Heels are the main culprit in millions of foot and ankle complaints across the country, but women still wear the shoes with abandon. Whether you’ve noticed a constant pain in your foot or your bank account is dwindling as your shoe collection grows, understanding the true cost of high heels might be enough to make wearing your favorite shoes more of a treat than an everyday occurrence. Consider the following disadvantages and dangers.
1. Joint Pain
Unlike other types of shoes, heels lack any significant shock absorption. What’s more, wearing heels also stops your foot from naturally rotating as you walk, since they’re forced into a straight and unbending position. This causes the knee to absorb the brunt of every step, which can lead to severe joint pain and an exacerbation of arthritis symptoms, according to the American Association of Orthopaedic Surgeons. Your ankle also absorbs some of the shock as well, so don’t be surprised if a long day in heels leaves your joints feeling stiff and sore.
When you push your feet into too-tight shoes or shoes that force your feet into unnatural shapes (such as pointy-toe shoes), you create pressure on the sides of your feet and toes. Over time, the rubbing and pushing from your favorite heels can lead to a hardening of the skin. It may not be a big deal in the winter, but come summer, you might be too embarrassed to don your strappy sandals when your feet are riddled with callouses.
3. Shortened Achilles Tendon
This might be one of the more worrying side effects of wearing heels: According to Live Science, women who wear heels over a long period of their lives actually shorten their Achilles tendon. With the heel in the lifted position, heels can actually create a physiologically change in the muscles and tendons around the ankles. That means, when barefoot or wearing flats and shoes that cause the heel to reach the ground, the wearer can feel immense pain and stretching.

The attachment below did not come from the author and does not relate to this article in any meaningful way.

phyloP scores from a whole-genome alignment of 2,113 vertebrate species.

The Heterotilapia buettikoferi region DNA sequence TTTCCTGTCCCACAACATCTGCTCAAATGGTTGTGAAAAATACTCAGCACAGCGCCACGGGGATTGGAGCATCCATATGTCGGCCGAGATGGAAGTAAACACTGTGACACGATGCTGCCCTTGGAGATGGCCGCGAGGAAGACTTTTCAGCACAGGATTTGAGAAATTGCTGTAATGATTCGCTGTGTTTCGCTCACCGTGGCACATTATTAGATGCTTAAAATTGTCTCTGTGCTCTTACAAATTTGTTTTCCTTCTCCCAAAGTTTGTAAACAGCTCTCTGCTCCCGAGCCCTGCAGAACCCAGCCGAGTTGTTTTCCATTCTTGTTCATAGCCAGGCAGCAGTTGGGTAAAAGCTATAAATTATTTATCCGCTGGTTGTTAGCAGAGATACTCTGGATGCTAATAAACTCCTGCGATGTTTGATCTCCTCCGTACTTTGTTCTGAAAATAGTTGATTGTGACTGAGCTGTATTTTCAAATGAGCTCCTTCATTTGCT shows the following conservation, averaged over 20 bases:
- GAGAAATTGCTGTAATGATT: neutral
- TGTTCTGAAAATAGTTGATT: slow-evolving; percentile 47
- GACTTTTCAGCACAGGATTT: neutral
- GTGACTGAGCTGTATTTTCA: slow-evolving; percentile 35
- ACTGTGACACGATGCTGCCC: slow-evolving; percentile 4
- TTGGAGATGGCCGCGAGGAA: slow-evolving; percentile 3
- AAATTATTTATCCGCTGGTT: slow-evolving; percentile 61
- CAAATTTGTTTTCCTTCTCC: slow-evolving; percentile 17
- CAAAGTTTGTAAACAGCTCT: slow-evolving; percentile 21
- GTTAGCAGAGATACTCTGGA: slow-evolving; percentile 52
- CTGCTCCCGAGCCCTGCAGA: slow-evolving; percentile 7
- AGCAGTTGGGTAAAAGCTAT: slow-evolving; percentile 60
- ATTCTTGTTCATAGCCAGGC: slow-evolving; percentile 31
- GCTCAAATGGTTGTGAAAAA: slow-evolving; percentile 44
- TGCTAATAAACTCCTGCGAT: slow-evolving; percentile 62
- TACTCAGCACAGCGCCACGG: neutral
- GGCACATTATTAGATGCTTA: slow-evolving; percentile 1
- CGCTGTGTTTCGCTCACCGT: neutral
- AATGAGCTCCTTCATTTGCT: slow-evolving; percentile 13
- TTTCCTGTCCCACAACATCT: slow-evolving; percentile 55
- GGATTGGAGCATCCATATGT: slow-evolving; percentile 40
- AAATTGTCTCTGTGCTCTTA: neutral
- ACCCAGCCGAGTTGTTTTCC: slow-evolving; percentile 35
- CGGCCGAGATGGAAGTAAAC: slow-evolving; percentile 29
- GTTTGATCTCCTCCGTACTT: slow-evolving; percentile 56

4. Lower Back Pain
Each year, I attend a hospital benefit where the dress code is formal. Wearing heels is a must, as is standing and visiting with other attendees for several hours. The following morning, my lower back is always in pain. Why? Heels actually cause your pelvis to push forward when you walk or stand, placing tremendous pressure on the lower back and causing lingering pain.
5. Lack of Cushion
When you wear heels, your entire body’s weight is placed on the ball of your foot and your heel is used for balance only. Surprisingly, this can cause a wearing away or pushing away of the natural padding you have on the ball of your foot. In fact, according to Elle, some plastic surgeons actually inject Botox into patients’ feet (they call it a “stiletto lift”) to add padding and make heels more comfortable. Otherwise, without extra padding on the ball of your foot, heels can become immensely uncomfortable, and even painful.
6. Falling and Sprained Ankles
When you wear flats, your weight is spread evenly between the ball of your foot and the heel, with little pressure on your ankle. Unfortunately, heels cause such an imbalance between the heel and the ball that the ankle is forced to become the fulcrum for your entire body. And, since ankles aren’t built to take that kind of pressure, falls and twisted or sprained ankles can be pretty common. It’s nearly impossible to perfectly balance, especially in very high heels, so any bump in the pavement can feel like a 10-foot wall when you’re trying to scale it in your favorite pumps.
7. Ingrown Toenails
Most heels have a pointy or almond-shaped toe, despite the fact that the end of your foot is actually more square. And it’s the biggest and littlest toes that take a lot of the pressure as they press against the sides and the end of the shoe.